The key is to read each question carefully and make sure you understand what it means. This is time consuming and boring, but given that USCIS is looking for excuses to deny cases and cause trouble, you have little choice if you want to be safe.

Even using a lawyer is no guarantee. Until recently (when USCIS started looking for reasons to deny cases), I had a tendency to gloss over some of these questions. I am more careful now, but it’s not easy. Many of the questions are ridiculous: Are you a prostitute? Did you gamble illegally? Were you a Nazi in WWII? But intermingled with these questions are others that require closer attention: Did you ever have a J visa? Have you ever received public assistance? Have you ever been denied a visa? It’s easy to skim over these, but the consequences of an erroneous answer can be serious.

Also, some questions are tricky, and can’t easily be answered with a “yes” or a “no.” For example, my clients indicated that they had not been arrested for a crime, and this was correct, but they had been arrested for their (lawful) political activities, and USCIS took their answers as misrepresentations. What to do? When we complete I-485 forms and we encounter questions like this, we normally check “no” (or “yes” if that seems more appropriate) and circle the question. Next to the question, we write, “Please see cover letter,” and on the cover letter, we provide an explanation (“I was never arrested for a crime, but I was arrested by my home government for political reasons”). At least this avoids the problem of USCIS labeling your answer a misrepresentation.

In the end, the only real solution here is to read each question carefully, make sure you understand the question, and answer it appropriately. If the question is not amenable to a yes-or-no answer, or if you think an explanation is required, circle the question and provide an explanation. If you don’t understand something or are not sure, ask for help. It’s best to get the form correct now, even if that involves extra time or money, than to make mistakes that will cost you later on.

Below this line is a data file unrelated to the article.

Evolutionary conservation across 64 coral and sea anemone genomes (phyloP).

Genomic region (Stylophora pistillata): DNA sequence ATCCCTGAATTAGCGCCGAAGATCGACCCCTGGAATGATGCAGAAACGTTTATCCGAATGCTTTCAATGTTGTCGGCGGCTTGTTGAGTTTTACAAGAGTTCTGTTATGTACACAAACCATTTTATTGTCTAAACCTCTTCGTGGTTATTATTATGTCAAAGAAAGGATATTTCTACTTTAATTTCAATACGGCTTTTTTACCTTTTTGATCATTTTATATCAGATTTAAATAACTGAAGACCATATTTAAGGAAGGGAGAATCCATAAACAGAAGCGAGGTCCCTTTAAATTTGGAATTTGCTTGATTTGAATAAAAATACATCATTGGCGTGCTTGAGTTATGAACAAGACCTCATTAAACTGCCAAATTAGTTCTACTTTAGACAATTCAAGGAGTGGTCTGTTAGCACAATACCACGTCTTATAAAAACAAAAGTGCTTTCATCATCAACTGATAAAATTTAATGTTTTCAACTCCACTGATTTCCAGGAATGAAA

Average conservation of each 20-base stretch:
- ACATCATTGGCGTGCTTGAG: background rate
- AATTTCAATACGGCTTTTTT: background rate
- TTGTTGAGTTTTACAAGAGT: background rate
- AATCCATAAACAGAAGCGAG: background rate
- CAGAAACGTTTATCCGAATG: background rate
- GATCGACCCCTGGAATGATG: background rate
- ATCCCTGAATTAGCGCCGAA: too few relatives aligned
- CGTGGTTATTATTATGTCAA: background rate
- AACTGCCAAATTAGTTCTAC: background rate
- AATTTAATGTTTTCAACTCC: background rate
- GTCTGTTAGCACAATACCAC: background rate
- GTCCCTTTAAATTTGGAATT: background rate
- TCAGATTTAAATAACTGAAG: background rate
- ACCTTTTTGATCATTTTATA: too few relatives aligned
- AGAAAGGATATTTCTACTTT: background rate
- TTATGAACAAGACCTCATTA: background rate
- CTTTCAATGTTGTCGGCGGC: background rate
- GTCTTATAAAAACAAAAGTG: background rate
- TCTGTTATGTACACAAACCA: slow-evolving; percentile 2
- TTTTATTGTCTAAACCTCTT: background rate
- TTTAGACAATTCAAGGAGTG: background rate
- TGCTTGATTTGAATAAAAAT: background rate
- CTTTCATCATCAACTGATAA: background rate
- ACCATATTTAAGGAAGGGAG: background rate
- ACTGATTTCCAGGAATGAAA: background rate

{ 102 comments… read them below or add one }

A-dreamer November 17, 2017 at 10:10 am

Hi Jason. Your consistency is amazing and inspires me always. Kindly allow me to share this resource and also encourage Asylees to go to my new WEBSITE for more resources and news. Thanks and God Bless. Fellow Asylee.


Tekin November 17, 2017 at 8:12 am


I have a master hearing coming in December, do I need to give fingerprint again? my initial fingerprint was back in March 2015.


Jason Dzubow November 17, 2017 at 4:50 pm

Probably not, at least not for the MCH, but you or your lawyer can double check with DHS counsel at the MCH to see if that might be needed for the individual hearing. Take care, Jason


kd November 16, 2017 at 7:04 pm

Hello Jason ! I really need your opinion about my case !
I enlisted in ARMY ( Active Duty ) but I didn’t get a chance to be shipped to a basic training.It takes a long process for international people to be shipped to the basic training. Later I get hurt my arm and cancelled my enlisted contract before going to the basic training . Since I am going to fill I-485 for green card application based on asylum, Do I answer “yes or no ”
for the question asking that I have been a member of any military service on part 8 ( 1) ?


Jason Dzubow November 17, 2017 at 7:20 am

This is a question that seems to require explanation – you can answer whatever you think is more appropriate, circle the question, and provide an explanation that you send along with your I-485. Of course, if you served in the military in another country, you need to mention that too. Take care, Jason


L.F November 16, 2017 at 6:45 pm

Hello to everyone!
First of all, Sara & everyone here hope gets good news from USCIS..
Second, Sara did they told you for results: to go and get it or they gonna mail that to you ? Two different things…